A manufactured gas plant converts substances like coal or oil into gas that can be used for things such as lighting, heating and cooking. The raw material being converted is often referred to as a feedstock. These plants were most common from the late 1800s to the mid 1900s, when the use of manufactured gas was largely replaced by natural gas. During the years they were in operation, the gas created in a manufactured gas plant was often known as city gas, as it was piped throughout the local city for use by homes and industry.
In order to create gas, a manufactured gas plant relied on either carbonization or gasification. Many types of plants existed that operated on these two different principles. The carbonization of coal is the result of a process typically known as coking, where coal is heated to create coke that can then be used for other purposes. In a manufactured gas plant, this coke would still typically be produced, though the main goal would be to capture the off gases for distribution to the nearby urban area.
Gasification is a process used at a manufactured gas plant to produce gas from a feedstock by inducing a chemical reaction. This type of gas is often known as producer gas, and included variants such as blue water gas (BWG) and carbureted water gas (CWG). These gasses were typically manufactured by passing air through a heated bed of coal, though the process differed depending on whether BWG or CWG was being produced.
In addition to providing gas for home and industrial use, manufactured gas plants often created a number of useful byproducts. Plants that carbonized coal produced large amounts of coke, though coal tar was also a common byproduct. Coal tar could then be distilled to yield creosote, phenols and other useful chemicals.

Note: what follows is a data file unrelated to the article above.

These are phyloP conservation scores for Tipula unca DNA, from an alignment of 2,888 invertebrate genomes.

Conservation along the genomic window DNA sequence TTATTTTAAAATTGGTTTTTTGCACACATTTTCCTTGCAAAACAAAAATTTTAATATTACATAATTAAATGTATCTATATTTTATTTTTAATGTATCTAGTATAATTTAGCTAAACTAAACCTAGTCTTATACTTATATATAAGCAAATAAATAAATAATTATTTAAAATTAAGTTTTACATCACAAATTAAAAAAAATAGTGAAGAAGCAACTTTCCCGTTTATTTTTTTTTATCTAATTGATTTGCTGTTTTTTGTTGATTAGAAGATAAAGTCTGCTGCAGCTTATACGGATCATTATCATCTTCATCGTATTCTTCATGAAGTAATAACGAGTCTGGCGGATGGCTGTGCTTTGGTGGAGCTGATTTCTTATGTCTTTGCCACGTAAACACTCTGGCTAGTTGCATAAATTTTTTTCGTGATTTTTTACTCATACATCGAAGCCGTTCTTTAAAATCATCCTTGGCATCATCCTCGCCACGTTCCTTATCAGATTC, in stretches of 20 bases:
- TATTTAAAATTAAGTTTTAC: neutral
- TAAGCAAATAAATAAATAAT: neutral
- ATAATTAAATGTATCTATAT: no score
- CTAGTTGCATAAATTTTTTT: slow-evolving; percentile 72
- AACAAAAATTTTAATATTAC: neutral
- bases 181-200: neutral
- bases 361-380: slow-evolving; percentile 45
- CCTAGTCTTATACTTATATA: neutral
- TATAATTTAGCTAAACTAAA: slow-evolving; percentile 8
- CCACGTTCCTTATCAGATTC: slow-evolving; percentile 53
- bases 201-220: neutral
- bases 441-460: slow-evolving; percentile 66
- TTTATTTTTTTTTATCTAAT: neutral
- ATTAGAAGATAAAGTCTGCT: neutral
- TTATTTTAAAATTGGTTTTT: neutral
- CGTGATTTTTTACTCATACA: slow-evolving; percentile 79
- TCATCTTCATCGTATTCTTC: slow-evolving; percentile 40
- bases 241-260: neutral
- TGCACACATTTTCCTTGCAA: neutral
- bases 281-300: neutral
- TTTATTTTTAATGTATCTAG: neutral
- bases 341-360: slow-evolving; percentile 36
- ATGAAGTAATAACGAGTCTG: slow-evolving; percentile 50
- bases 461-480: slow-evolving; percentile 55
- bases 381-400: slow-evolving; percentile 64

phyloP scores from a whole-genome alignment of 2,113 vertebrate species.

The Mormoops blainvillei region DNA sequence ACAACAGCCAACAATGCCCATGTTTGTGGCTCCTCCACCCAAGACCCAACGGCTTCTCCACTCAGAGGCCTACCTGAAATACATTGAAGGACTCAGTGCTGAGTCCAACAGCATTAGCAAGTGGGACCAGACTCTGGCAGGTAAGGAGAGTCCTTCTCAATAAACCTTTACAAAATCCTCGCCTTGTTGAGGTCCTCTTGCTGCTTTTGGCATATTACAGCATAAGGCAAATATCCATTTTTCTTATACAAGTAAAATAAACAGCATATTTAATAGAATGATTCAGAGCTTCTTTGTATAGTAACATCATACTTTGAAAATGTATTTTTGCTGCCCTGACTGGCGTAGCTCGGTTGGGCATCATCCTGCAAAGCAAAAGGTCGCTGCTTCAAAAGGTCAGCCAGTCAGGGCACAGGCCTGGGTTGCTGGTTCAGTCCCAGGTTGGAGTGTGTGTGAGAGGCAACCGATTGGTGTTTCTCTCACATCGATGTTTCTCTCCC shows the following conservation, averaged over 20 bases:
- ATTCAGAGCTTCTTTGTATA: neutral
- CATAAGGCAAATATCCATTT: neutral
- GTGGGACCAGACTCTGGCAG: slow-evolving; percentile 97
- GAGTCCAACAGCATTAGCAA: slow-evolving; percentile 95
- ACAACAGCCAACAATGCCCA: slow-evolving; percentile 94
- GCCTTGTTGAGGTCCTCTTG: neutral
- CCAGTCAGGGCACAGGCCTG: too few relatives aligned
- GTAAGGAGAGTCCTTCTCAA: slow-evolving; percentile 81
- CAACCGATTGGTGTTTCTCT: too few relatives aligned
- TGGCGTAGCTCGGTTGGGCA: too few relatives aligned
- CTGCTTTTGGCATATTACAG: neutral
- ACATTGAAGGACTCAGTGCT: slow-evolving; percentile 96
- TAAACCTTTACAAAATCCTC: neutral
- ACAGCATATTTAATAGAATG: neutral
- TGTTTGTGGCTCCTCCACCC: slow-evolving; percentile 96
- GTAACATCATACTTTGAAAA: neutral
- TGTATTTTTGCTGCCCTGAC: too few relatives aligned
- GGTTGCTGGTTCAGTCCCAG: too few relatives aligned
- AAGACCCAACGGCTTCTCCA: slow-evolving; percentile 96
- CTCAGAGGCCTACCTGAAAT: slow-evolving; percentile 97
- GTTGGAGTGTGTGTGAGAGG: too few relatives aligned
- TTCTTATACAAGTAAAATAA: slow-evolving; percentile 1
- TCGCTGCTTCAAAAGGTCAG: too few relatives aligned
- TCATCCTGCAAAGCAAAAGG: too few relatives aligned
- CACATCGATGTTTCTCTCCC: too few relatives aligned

The use of manufactured gas dropped off sharply with the introduction of natural gas. Cities often had pipe networks for their local manufactured gas, and these networks were often switched over to use natural gas instead.
Very few manufactured gas plant sites remain intact, with one notable exception being Gas Works Park in Seattle, Washington, in the United States. Most former manufactured gas plants were dismantled, the soil remediated, and the land repurposed. Since manufactured gas plants could produce a large amount of toxins, this could be a long and expensive process. A site like Gas Works Park has undergone efforts to clean the soil, but retains the old gas plant structures as the centerpiece of a public park.